Short Stories, Tale Africa

A Man’s Tears (2)

 

By Katiso Thatho, Lesotho

The booze finally kicked in and the racket became the most beautiful sound he had ever heard. He hobbled and swayed his way to the dance floor for a while, but then after one or two songs, everything became a blur. One minute he had his arms wrapped around a woman with a rather wide waist and an even wider posterior and the next he was staring at what seemed to be the ceiling of his living room sleeping on what he was certain was his couch. Suddenly he caught a whiff of what smelt like scrambled eggs emerging from the kitchen. Mampho had always seasoned them a certain way that gave them a very distinct aroma which was eerily similar to that which was coming from his kitchen at that very moment. He hopped off the couch only to discover he had a terrible headache. Despite the throbbing pain he soldiered on in hopes of getting to the bottom of whom exactly it was that had been cooking in his kitchen. He had a slight glint in his eye as if he expected to find a particular person in there but when he arrived, all the excitement vanished from his eyes. Instead of finding his estranged wife he found that it was in fact a teenage boy who had been frying the scrambled eggs. It was also in that moment that he realised how crazy he was for expecting to find his wife in there, after all she had been dead for two years.

He quickly examined his clothing and realised he was still wearing the same clothes from the night before, much to his relief. The boy turned towards the door and noticed him standing there.

“Hey Mr H, I see you finally woke up. I’m surprised you were even able to walk so far after such a crazy night; you must have a hangover from hell.”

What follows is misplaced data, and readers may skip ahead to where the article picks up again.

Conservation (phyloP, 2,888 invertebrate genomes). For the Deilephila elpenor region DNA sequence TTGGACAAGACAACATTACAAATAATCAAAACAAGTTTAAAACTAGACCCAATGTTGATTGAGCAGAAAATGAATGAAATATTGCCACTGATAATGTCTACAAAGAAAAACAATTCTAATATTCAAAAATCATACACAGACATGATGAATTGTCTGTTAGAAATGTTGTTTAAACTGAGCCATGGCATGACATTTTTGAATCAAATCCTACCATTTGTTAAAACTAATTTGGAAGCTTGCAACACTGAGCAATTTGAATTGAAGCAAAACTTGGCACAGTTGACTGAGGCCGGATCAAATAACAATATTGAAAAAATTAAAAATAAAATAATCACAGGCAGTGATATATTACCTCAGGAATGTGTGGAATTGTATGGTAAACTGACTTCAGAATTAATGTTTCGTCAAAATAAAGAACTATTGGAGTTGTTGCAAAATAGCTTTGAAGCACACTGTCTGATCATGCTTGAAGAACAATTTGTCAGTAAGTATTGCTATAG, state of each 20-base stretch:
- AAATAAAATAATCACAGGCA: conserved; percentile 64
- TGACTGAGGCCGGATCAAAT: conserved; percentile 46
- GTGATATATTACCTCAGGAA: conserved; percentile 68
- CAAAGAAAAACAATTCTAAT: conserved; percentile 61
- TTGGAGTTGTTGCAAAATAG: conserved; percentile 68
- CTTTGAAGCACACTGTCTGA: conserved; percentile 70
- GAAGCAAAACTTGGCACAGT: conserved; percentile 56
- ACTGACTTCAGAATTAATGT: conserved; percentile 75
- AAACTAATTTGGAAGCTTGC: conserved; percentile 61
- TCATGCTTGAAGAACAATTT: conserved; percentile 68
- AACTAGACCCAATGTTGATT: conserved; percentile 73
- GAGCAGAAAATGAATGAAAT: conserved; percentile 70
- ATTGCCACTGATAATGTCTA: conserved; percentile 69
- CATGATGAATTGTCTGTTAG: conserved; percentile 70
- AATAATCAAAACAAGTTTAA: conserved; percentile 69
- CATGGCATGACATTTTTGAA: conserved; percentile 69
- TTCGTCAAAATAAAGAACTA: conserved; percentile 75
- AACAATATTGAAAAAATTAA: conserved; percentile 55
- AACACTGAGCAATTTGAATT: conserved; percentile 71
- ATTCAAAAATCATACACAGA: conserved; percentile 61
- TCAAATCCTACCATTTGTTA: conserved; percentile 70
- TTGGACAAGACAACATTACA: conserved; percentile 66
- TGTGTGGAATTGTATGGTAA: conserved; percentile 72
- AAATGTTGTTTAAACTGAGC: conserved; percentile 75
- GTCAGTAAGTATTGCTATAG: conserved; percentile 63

“Mr H? Who exactly are you young man and uh… how did you end up here?”

“Well your name is Hopolang so I decided to shorten it to Mr H, I hope you don’t mind.”

“Again – how exactly did we end up here, together?”

The young man was a bit puzzled at first but then he began to chuckle after realising what Hopolang was asking. This made him rather uncomfortable.

“Don’t worry Mr H, it wasn’t anything like that. I’m sorry to break it to you but you’re just not my type. I prefer partners with boobs and vaginas. I gave you a ride home, you were way too drunk to drive and I was less drunk.”

Without realising it, Hopolang breathed a sigh of relief, which only served to further amuse his young guest.

“How did you even know where I live? I’ve never seen you before in my life.”

“You have quite the fan club at the tavern, finding out where you live wasn’t that difficult. I know it’s an intrusion but I just couldn’t leave you there, passed out in puddles of vomit and piss. Not to mention the fact that you were on the verge of making a shebeen baby. Now please eat this breakfast I fixed you and drink some water, it’ll help with the hangover.”

Hopolang reluctantly took the glass of water and scrambled eggs from the boy and headed back to the couch. He found everything about the boy rather peculiar. He had been drinking at that tavern for over half a decade and not once had anyone driven him home and been so helpful, it was just too suspicious. The boy came into the living room a short while later with his own breakfast in hand and sat on the adjacent sofa. He seemed very comfortable, almost as if he had been there before, this did not sit well with Hopolang.

“You seem awfully young, shouldn’t you been at school right now?” Hopolang enquired.

“Nah! I’ve been taking a gap year for the last two years now. Plus, today it’s a Saturday.”

“Oh, so you’re a dropout then?”

“Well if you have to be all technical about it I guess that’s what you could call it.”

“I guess this is the part where I tell you to stay at school but I honestly don’t see any point to it because I stayed and yet it seems you and I are in the same boat.”

The boy began to laugh once again. Hopolang felt a strange familiarity towards the boy. It was almost as if they had known each other from somewhere but he just couldn’t figure out where that was. After wrecking his brain trying to figure it out, he asked the boy’s name.

“Just call me Rex, that’s how all my friends address me and you Mr H are definitely a friend.”

 

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